Blooming roadworks in battered Christchurch

That’s what gardeners do.

But closer to home, a visit to a local country cottage cafe, set in a pretty sprawling garden, planted out with annuals, natives, palms and significant herbs, found cracks in the theory.

On a quiet mid-week visit, when we were the only guests, after spending a considerable amount of money and time with the owner/gardener over lunch and then an admiring  walk around all her hard work, asking about the what and where of some of the plant varieties, I thought we were doing the bonding thing you do when you share garden talk. So I asked if I could have a small cutting of a specimen I didn’t know, but particularly admired.

A firm “no” was her response. Seems I would set a dreadful precedent if she allowed me  ( ” everyone would want to take some”), despite there being not a soul within cooee of the place.

Unidentified ground cover plant,  but not for sharing

Unidentified ground cover plant, but not for sharing

Alas,  she was not a sharer. All she let me take was a photo ( perhaps someone can identify it?).

That’s NOT what gardeners do.

Is it?


9 Responses so far »

  1. 1

    Catherine said,

    Yes, there are defintely some gardeners who are more like ‘guardeners’ – they are very territorial and possessive of their plants. Like you, I can’t imagine a greater compliment or pleasure in being asked to share something I grow.

  2. 2

    Catherine said,

    And forgot to say I think the lovely (and unshared) groundcover plant is Ajania pacifica

  3. 3

    Thanks Catherine. Love your clever pun. And have noted the plant name. In the meanwhile, a friend who grows it has just generously offered to give me some cuttings. SHE’S a gardener!!!!

  4. 4

    Silvana said,

    Julie – your blog is very timely as Rob and I have been taking note of the differing landscape between the cold climate of New York and now the Arizona desert. While here the cactus is the predominant feature they are still quite lovely when you see them en masse and you realise how old they must be. The limbs or arms do not start to sprout until the plant is at least 75-100 years old – so imagine those that have about 4 or 5. I’d love to be here when they flower.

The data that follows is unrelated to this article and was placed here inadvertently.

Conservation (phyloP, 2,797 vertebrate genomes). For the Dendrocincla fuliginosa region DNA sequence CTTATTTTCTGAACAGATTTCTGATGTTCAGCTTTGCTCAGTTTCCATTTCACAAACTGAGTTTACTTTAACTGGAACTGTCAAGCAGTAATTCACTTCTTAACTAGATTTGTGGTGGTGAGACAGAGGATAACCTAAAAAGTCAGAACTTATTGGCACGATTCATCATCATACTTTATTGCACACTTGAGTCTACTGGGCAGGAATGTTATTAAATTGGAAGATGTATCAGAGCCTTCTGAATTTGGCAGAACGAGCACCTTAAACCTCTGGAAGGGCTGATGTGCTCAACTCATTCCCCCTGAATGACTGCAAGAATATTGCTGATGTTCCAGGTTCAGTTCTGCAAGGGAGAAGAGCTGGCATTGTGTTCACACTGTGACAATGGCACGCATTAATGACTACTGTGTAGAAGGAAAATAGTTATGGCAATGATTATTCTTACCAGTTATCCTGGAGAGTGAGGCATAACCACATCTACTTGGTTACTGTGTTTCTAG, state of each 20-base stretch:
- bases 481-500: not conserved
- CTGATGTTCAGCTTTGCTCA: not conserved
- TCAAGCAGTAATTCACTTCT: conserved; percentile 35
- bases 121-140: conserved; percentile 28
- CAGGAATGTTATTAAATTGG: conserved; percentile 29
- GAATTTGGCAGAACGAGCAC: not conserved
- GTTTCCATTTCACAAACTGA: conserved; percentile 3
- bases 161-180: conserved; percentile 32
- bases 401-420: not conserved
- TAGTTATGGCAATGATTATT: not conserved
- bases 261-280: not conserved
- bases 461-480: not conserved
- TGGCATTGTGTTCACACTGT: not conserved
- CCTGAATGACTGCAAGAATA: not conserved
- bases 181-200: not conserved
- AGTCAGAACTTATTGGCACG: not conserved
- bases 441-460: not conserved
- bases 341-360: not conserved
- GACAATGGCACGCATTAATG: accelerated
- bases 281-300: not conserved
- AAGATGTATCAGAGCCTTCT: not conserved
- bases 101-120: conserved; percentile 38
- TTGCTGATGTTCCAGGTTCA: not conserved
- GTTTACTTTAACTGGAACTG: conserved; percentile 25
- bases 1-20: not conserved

As for your ‘guardener’ (LOL spellcheck wants to change it to ‘gardener’) it’s like the cook who won’t share a recipe – it’s just not done.
    I’m sure my mum has that ground cover in her garden and she will love to share it with you. I’ll bring a cutting next time I see you, which is not long after I get back I think.

  5. 5

    Thank you dear Sil. Will be glad to receive your kind offer. Another true gardener. Yes, I have met some cooks who are of same mindset.
    The Arizona landscape looks startling. Brings to mind all those cowboy movies of our childhood with Mexicans resting at the feet of the cactus ( cactii).

  6. 6

    Love the term “Guardener” lol! Maybe its hard to grow! Just kidding! There are people like that even gardeners. hehe. For me i wouldn’t mind!


  7. 7

    Christine Bradshaw said,

    Hi Julie,slowly getting around your site!!Loved the fact someone identified the ground cover was going to try & put a name to it myself !!Have been around a National Trust garden today all the Rhododendrons, Azaleas, Magnolias stunning with Daffs still flowering & amongst them Ranunculus ficafia a beautiful wild flower ( lesser celandine )However I seem to be attracted to Euphorbias – Polychroma (cushion spurge ) this had a slight resemblance to your mystery plant!!!! Chris UK

    • 8

      Thanks Chris. It does have a resemblance to the polychroma. Now that’s a happy little number and wd be gorgeous in a border. Had me thinking about what colours you could put with such a bright yellow flower. Mauve? White? You have me green with envy when you speak of ranunculas and rhododendrons.
      I remember visiting Kinross Abbey in County Kerry Ireland 30 years ago and drooling over the rhododendrons there – blooms as big as a dinner plate